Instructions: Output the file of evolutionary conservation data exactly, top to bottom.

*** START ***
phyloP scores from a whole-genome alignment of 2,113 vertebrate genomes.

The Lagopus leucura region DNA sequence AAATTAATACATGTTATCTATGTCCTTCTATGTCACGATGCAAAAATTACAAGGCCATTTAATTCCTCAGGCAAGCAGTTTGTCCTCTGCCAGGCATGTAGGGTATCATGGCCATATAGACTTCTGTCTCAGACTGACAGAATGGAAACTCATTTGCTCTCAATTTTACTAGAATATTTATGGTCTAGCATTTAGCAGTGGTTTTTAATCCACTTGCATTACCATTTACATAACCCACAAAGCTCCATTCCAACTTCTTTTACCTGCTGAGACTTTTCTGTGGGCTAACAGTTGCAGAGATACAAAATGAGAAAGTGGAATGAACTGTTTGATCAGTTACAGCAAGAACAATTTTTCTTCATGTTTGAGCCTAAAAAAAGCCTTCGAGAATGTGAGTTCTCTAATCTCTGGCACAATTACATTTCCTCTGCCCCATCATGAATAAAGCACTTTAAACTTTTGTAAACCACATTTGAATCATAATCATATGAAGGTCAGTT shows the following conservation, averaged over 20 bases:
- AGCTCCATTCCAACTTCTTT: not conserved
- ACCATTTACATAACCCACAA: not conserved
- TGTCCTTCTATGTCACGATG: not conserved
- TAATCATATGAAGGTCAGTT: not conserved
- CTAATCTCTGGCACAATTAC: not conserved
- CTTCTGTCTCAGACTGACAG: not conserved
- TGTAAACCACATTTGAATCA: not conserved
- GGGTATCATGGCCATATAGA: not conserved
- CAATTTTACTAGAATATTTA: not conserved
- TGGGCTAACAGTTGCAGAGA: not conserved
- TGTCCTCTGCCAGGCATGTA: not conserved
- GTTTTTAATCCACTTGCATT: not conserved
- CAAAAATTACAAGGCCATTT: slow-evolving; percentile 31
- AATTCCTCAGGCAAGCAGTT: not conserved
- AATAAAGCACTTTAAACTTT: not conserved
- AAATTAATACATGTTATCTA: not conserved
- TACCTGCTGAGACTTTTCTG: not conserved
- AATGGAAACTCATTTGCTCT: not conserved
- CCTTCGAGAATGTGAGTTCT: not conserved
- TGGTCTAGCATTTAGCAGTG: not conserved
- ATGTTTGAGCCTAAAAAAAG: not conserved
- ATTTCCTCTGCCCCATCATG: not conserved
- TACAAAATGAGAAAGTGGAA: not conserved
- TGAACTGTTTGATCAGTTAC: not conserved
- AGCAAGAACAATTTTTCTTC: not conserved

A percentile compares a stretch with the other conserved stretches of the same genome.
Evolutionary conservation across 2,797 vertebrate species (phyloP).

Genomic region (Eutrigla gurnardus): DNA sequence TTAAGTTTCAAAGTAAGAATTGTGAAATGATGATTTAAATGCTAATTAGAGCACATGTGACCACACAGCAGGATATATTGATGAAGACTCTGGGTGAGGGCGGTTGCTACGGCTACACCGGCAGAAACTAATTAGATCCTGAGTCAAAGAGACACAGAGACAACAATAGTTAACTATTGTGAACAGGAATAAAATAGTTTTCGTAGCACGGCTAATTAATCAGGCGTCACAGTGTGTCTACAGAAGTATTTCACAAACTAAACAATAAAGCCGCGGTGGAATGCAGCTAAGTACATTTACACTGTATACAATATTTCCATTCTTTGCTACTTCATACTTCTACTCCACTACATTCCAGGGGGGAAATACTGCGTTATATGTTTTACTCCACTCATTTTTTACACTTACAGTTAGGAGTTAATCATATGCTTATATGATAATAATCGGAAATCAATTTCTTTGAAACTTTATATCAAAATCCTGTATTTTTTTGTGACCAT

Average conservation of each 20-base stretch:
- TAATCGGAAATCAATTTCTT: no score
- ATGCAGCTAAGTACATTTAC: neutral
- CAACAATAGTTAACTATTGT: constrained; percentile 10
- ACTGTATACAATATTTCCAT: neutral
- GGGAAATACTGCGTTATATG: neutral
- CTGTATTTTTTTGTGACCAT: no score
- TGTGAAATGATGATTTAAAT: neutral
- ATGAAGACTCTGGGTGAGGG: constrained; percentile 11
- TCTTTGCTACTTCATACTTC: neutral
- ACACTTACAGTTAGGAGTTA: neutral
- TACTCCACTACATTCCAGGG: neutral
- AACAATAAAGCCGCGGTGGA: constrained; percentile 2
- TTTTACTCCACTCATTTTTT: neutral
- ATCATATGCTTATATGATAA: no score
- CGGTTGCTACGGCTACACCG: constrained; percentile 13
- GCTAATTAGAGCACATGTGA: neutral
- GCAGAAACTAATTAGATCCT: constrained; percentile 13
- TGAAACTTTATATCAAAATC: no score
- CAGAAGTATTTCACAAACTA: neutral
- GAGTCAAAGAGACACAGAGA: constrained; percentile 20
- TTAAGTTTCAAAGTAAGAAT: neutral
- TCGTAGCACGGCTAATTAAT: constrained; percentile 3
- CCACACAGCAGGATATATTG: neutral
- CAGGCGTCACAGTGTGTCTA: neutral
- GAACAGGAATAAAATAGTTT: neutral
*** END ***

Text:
phyloP scores from a whole-genome alignment of 2,113 vertebrate genomes.

The Lagopus leucura region DNA sequence AAATTAATACATGTTATCTATGTCCTTCTATGTCACGATGCAAAAATTACAAGGCCATTTAATTCCTCAGGCAAGCAGTTTGTCCTCTGCCAGGCATGTAGGGTATCATGGCCATATAGACTTCTGTCTCAGACTGACAGAATGGAAACTCATTTGCTCTCAATTTTACTAGAATATTTATGGTCTAGCATTTAGCAGTGGTTTTTAATCCACTTGCATTACCATTTACATAACCCACAAAGCTCCATTCCAACTTCTTTTACCTGCTGAGACTTTTCTGTGGGCTAACAGTTGCAGAGATACAAAATGAGAAAGTGGAATGAACTGTTTGATCAGTTACAGCAAGAACAATTTTTCTTCATGTTTGAGCCTAAAAAAAGCCTTCGAGAATGTGAGTTCTCTAATCTCTGGCACAATTACATTTCCTCTGCCCCATCATGAATAAAGCACTTTAAACTTTTGTAAACCACATTTGAATCATAATCATATGAAGGTCAGTT shows the following conservation, averaged over 20 bases:
- AGCTCCATTCCAACTTCTTT: not conserved
- ACCATTTACATAACCCACAA: not conserved
- TGTCCTTCTATGTCACGATG: not conserved
- TAATCATATGAAGGTCAGTT: not conserved
- CTAATCTCTGGCACAATTAC: not conserved
- CTTCTGTCTCAGACTGACAG: not conserved
- TGTAAACCACATTTGAATCA: not conserved
- GGGTATCATGGCCATATAGA: not conserved
- CAATTTTACTAGAATATTTA: not conserved
- TGGGCTAACAGTTGCAGAGA: not conserved
- TGTCCTCTGCCAGGCATGTA: not conserved
- GTTTTTAATCCACTTGCATT: not conserved
- CAAAAATTACAAGGCCATTT: slow-evolving; percentile 31
- AATTCCTCAGGCAAGCAGTT: not conserved
- AATAAAGCACTTTAAACTTT: not conserved
- AAATTAATACATGTTATCTA: not conserved
- TACCTGCTGAGACTTTTCTG: not conserved
- AATGGAAACTCATTTGCTCT: not conserved
- CCTTCGAGAATGTGAGTTCT: not conserved
- TGGTCTAGCATTTAGCAGTG: not conserved
- ATGTTTGAGCCTAAAAAAAG: not conserved
- ATTTCCTCTGCCCCATCATG: not conserved
- TACAAAATGAGAAAGTGGAA: not conserved
- TGAACTGTTTGATCAGTTAC: not conserved
- AGCAAGAACAATTTTTCTTC: not conserved

A percentile compares a stretch with the other conserved stretches of the same genome.
Evolutionary conservation across 2,797 vertebrate species (phyloP).

Genomic region (Eutrigla gurnardus): DNA sequence TTAAGTTTCAAAGTAAGAATTGTGAAATGATGATTTAAATGCTAATTAGAGCACATGTGACCACACAGCAGGATATATTGATGAAGACTCTGGGTGAGGGCGGTTGCTACGGCTACACCGGCAGAAACTAATTAGATCCTGAGTCAAAGAGACACAGAGACAACAATAGTTAACTATTGTGAACAGGAATAAAATAGTTTTCGTAGCACGGCTAATTAATCAGGCGTCACAGTGTGTCTACAGAAGTATTTCACAAACTAAACAATAAAGCCGCGGTGGAATGCAGCTAAGTACATTTACACTGTATACAATATTTCCATTCTTTGCTACTTCATACTTCTACTCCACTACATTCCAGGGGGGAAATACTGCGTTATATGTTTTACTCCACTCATTTTTTACACTTACAGTTAGGAGTTAATCATATGCTTATATGATAATAATCGGAAATCAATTTCTTTGAAACTTTATATCAAAATCCTGTATTTTTTTGTGACCAT

Average conservation of each 20-base stretch:
- TAATCGGAAATCAATTTCTT: no score
- ATGCAGCTAAGTACATTTAC: neutral
- CAACAATAGTTAACTATTGT: constrained; percentile 10
- ACTGTATACAATATTTCCAT: neutral
- GGGAAATACTGCGTTATATG: neutral
- CTGTATTTTTTTGTGACCAT: no score
- TGTGAAATGATGATTTAAAT: neutral
- ATGAAGACTCTGGGTGAGGG: constrained; percentile 11
- TCTTTGCTACTTCATACTTC: neutral
- ACACTTACAGTTAGGAGTTA: neutral
- TACTCCACTACATTCCAGGG: neutral
- AACAATAAAGCCGCGGTGGA: constrained; percentile 2
- TTTTACTCCACTCATTTTTT: neutral
- ATCATATGCTTATATGATAA: no score
- CGGTTGCTACGGCTACACCG: constrained; percentile 13
- GCTAATTAGAGCACATGTGA: neutral
- GCAGAAACTAATTAGATCCT: constrained; percentile 13
- TGAAACTTTATATCAAAATC: no score
- CAGAAGTATTTCACAAACTA: neutral
- GAGTCAAAGAGACACAGAGA: constrained; percentile 20
- TTAAGTTTCAAAGTAAGAAT: neutral
- TCGTAGCACGGCTAATTAAT: constrained; percentile 3
- CCACACAGCAGGATATATTG: neutral
- CAGGCGTCACAGTGTGTCTA: neutral
- GAACAGGAATAAAATAGTTT: neutral